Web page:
Vincent Geloso has a new post, where he suggests using nominal gross output (NGO) as an alternative to NGDP targeting:

The intuition behind NGDP target is that monetary policy should be aimed at reacting to changes in demand for money. Thinking of the equation of exchange (MV=PY), a change in V should be matched by an opposite change in M so that MV remains stable. Any increases in Y(output)should be met by reductions in P(rices) and no changes in MV. In practice, NGDP targeting is about avoiding deviations from long-term trends in NGDP. However, while the equation is often presented as MV=PY, the original papers by Irving Fisher and others present it as MV=PT where Y (output) is substituted by T (transactions).

But is PT the same as NGDP? At any point in time, total spending in the economy is much greater than the sum of final goods. There are intermediate goods which are being produced – intangible capital, capital inputs and producers goods. NGDP avoids calculating these because it would lead to double-counting. Work by Austrian-friendly scholars like Mark Skousen proposes that the double-counting is actually a strength in certain cases. This is because the double-counting gives greater weight to production. Skousen calls it “Gross Output”(GO) and he finds that GDP is generally a fraction of GO (at 53% in 1982).

I do believe that we should be open to alternatives to NGDP targeting, indeed I’ve suggested targeting nominal labor compensation per capita. But I’m not convinced by Geloso’s argument. Let’s start with the first sentence I quoted:

The intuition behind NGDP target is that monetary policy should be aimed at reacting to changes in demand for money.

I don’t agree with this claim, as it would apply equally well to inflation targeting. Instead, I would argue that the intuition behind NGDP targeting is that it helps to stabilize labor markets and credit markets, at least relative to most alternatives, including inflation targeting.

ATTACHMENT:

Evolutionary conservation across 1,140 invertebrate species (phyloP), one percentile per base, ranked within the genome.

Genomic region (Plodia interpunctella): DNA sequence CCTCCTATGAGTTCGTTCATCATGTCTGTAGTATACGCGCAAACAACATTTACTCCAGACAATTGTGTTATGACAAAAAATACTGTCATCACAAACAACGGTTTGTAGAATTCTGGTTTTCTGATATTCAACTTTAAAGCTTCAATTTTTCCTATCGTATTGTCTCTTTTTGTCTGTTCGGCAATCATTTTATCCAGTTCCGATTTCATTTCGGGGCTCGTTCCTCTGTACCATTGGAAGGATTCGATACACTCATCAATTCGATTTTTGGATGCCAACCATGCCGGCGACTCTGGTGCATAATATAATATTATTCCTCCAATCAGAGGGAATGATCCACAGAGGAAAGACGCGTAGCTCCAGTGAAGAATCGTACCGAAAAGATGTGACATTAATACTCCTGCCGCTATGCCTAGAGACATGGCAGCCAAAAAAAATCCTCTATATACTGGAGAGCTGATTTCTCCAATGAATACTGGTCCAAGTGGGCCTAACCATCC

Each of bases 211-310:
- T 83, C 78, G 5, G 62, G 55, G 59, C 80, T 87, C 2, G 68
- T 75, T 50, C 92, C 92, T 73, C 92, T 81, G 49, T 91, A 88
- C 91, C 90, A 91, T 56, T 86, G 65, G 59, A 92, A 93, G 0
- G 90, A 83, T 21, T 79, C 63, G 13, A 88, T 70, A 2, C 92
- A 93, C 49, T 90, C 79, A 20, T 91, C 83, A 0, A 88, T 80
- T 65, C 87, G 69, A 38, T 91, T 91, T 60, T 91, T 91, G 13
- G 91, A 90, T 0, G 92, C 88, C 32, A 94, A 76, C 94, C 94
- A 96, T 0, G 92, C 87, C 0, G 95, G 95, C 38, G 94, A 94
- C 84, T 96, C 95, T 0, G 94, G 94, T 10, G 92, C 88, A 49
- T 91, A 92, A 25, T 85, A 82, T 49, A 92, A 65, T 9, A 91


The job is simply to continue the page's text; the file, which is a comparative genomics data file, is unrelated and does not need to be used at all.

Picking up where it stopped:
Geloso is right that PT is not the same as PY, but by far the biggest difference is the exclusion of financial transactions, not intermediate goods. Transactions in the foreign exchange market alone are roughly 100 times larger than GDP. So any “transactions” based approach to monetary targeting will inevitably focus almost exclusively on financial markets, and basically ignore the real economy.

That doesn’t mean that targeting NGO is a bad idea, but I don’t see any persuasive arguments in the Geloso post. Certainly not enough to justify the exclamation point in its title:

Don’t target NGDP, target NGO!

As a practical matter, I think a NGO target would do about as well as a NGDP target. But where they diverge I’d prefer NGDP for two reasons:

1. NGDP is probably more closely linked to labor markets, and the idea is to avoid unnecessary fluctuations in employment caused by instability in the flow of nominal income.

2. NGDP is probably more closely linked to credit markets. The goal here is to avoid financial crises causes by a sharp reduction in the flow of nominal income, relative to the income flows expected when debts were contracted.

In both of those two cases, I see no good argument for replacing NGDP with NGO.

PS. I don’t quite understand this comment:

Imagine an easy monetary policy which incites firms to produce more, there might be a lag between the increased production and “arrival on shelves” for consumers to buy. This occurs as firms acquire new producer goods and/or gear themselves to producing goods for other producers. This means that in the short-run, the ratio of NGO to NGDP (nominal Gross Output) could vary. Easy monetary policy could make NGO grow faster than NGDP.

Unless I’m mistaken, NGDP measures all output, including inventories of intermediate goods that have not yet been sold.